Monday, April 24, 2017

Finally, A Garden...?

     Not quite.  After a year (a year!) or tarping-over the raised bed in front of the house, I laid down permeable barrier cloth and began to commence to start over -- about two bags of topsoil short of the mark!  There was enough to start the solitary herb that will live among the flowers (rosemary) and to cover most of the barrier. 

     Tamara, who already provided the rosemary, will pick up a couple more bags of topsoil today and with any luck, I'll be planting mixed-wildflower seeds this evening.

     Meanwhile, the hostas and ditch-lilies flourish, the stonecrop is doing well (and I'd like to add to it, more stonecrop and possibly tall yarrow at the back) and the wild violets are running wild and the little white flowers that carpet the front yard have passed their peak.  The little patch of mint is doing all right but might like a bit of the topsoil to help out.  This is gardening-by-default: I'm growing what grows mostly on its own.  The stonecrop and mint are additions that have worked out; the rest was already here.

     First mowing of most of the front yard was last week and the rest of it it will have to be tonight or tomorrow night, ahead of predicted rain Wednesday.  I'm always reluctant to get too aggressive as long as the little wildflowers are blooming; grass and weeds are one thing but it seems wrong to be buzz-cutting flowers.


Blackwing1 said...

NO!!! No yarrow!

We made the mistake of planting some that had come in a packet of "mixed wild flowers". It's one of the nastiest weeds you'll ever see. Spreads everywhere, and once it gets into the yard it's insidious and harder than heck to root out.

I'd rather pull up miles of Creepy Charlie tendrils than try to root out a piece of yarrow.

Up here in Minnesnowta we still don't have grass long enough to mow. Maybe next week I'll take a first pass at it if we don't get snowed on in the meantime. My friend up in Bemidji (about 200 miles north of the Hive) just had 2 to 3 inches of snow over the weekend, and we're supposed to be right around the freezing mark by the middle of this week.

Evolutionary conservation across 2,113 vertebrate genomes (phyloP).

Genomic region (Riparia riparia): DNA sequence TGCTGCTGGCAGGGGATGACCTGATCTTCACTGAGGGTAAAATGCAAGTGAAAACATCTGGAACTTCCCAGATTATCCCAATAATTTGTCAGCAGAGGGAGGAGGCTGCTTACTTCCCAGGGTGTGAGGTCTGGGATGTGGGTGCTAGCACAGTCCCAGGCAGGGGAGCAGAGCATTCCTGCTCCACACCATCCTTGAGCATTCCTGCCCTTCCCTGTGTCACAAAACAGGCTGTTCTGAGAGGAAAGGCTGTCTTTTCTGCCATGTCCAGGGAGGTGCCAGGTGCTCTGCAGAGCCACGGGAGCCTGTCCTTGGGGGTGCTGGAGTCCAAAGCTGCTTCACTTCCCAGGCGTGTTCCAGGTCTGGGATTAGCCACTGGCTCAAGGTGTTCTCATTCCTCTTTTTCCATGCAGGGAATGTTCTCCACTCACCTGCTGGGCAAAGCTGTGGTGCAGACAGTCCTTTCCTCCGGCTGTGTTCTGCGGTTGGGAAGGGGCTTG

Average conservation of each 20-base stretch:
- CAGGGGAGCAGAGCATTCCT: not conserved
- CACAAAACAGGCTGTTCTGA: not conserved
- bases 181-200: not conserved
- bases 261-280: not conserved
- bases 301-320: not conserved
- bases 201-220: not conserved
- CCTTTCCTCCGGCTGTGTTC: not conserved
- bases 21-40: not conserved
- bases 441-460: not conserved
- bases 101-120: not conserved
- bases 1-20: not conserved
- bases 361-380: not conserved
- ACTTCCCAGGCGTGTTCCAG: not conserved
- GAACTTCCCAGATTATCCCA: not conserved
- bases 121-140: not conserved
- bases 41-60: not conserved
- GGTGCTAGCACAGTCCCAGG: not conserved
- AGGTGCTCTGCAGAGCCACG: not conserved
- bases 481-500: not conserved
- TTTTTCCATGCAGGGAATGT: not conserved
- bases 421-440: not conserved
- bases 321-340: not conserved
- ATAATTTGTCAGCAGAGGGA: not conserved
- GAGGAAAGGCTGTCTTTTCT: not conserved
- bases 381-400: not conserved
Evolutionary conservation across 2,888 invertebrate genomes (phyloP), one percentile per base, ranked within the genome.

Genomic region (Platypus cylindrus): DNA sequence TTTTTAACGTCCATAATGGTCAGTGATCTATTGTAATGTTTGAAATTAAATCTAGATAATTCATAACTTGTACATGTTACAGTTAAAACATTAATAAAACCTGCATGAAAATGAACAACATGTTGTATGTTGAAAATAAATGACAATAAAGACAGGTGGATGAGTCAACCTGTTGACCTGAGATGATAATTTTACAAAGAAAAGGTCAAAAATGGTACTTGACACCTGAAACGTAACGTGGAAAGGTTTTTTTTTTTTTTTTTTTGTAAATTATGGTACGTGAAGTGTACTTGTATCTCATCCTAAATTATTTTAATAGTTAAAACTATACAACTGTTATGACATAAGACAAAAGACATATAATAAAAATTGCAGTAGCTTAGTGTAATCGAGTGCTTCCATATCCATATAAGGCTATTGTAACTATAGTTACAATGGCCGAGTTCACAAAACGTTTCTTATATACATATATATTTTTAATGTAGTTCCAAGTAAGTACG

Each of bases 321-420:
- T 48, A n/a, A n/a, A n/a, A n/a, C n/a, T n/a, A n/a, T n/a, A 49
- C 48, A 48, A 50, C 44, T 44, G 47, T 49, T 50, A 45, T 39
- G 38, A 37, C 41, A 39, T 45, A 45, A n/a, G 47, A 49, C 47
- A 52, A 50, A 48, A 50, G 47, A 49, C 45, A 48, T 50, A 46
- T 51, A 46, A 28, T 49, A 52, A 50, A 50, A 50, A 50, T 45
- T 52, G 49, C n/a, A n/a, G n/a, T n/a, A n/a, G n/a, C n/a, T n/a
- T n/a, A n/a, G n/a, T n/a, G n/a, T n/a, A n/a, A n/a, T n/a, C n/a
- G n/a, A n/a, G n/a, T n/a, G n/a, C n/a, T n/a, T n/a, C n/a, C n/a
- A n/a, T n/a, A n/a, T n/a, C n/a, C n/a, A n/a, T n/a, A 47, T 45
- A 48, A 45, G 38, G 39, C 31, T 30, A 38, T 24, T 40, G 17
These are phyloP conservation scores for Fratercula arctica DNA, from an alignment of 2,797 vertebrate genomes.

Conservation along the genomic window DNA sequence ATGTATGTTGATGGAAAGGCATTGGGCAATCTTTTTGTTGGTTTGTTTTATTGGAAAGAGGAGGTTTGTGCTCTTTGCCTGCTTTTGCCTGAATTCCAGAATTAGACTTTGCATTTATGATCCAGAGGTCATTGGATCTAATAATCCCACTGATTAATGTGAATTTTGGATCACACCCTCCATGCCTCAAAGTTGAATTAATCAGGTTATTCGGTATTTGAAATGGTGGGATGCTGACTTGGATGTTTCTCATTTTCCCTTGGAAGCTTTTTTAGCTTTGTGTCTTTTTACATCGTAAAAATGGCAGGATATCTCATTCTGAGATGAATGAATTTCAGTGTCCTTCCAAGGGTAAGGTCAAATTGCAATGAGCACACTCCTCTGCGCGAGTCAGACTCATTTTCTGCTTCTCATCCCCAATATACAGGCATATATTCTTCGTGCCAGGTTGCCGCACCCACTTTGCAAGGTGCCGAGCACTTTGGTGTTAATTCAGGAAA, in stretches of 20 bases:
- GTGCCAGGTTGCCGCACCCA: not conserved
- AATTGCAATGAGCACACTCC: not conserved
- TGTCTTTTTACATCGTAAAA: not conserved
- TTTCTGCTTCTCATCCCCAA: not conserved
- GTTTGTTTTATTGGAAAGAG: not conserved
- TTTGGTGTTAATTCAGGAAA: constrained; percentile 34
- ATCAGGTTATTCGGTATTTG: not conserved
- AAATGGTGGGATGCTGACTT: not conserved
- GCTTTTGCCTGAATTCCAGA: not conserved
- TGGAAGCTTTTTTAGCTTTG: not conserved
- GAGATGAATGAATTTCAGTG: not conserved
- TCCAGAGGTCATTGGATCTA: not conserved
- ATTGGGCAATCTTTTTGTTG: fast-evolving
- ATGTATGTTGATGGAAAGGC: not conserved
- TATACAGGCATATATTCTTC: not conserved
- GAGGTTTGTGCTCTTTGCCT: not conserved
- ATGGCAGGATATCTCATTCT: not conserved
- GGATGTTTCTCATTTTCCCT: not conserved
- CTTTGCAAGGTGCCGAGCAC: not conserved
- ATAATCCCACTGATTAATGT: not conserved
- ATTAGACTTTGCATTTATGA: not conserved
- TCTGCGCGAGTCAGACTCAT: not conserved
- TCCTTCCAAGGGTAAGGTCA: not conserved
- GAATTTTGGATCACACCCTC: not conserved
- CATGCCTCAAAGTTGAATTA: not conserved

Paul said...

Midwest is cutting time/ Kids brought a new old reel mower with them. Applied so lube to the blades and the thing does a bang up job. Hard to mow anything other that grass with it.

Good luck on your garden, sparse as it is.

Roberta X said...

Paul: Alas, the grass is too tall for a reel mower at present. My electric deals okay with it, though I am overdue to sharpen the blade.

Blackwing1: Really? I grew yarrow at the back of my smallest, worst-soil section of flowerbed, where the stonecrop grows. It did okay the first year, came back a bit less the second...and that was it. Tallish, kind of fern-looking leaves, big red flowers. I liked the look of it but it seemed less hardy than any of the other perennials in my gardens.

Blackwing1 said...

Ms. X:

Yeah, that's the stuff. The leaves look like miniature fern leaves from a central stalk. We originally had it in a very small(2 ft. x 3 ft) wildflower garden to the side of the back walk mixed in with a bunch of Brown-eyed Susan, echinacia and columbine. It spread over the little plastic curb into the yard, and then in the second year spread itself (seeded?) into the yard on the other side of the sidewalk. When it's in the grass it doesn't get tall and stalky, but stays pretty flat and stealthy. I've now this spring discovered patches of it all through the back yard, and it's darn near impossible to uproot...I have to use a dandelion tool to get the root up in any semblance of one piece.

Maybe it's a regional thing, or has to do with soil type, so I have no idea why it can adapt in our yard to being an invasive species through the lawn. I just hope yours stays put.

And joy, our forecast for tomorrow is rain possibly mixed with some snow showers.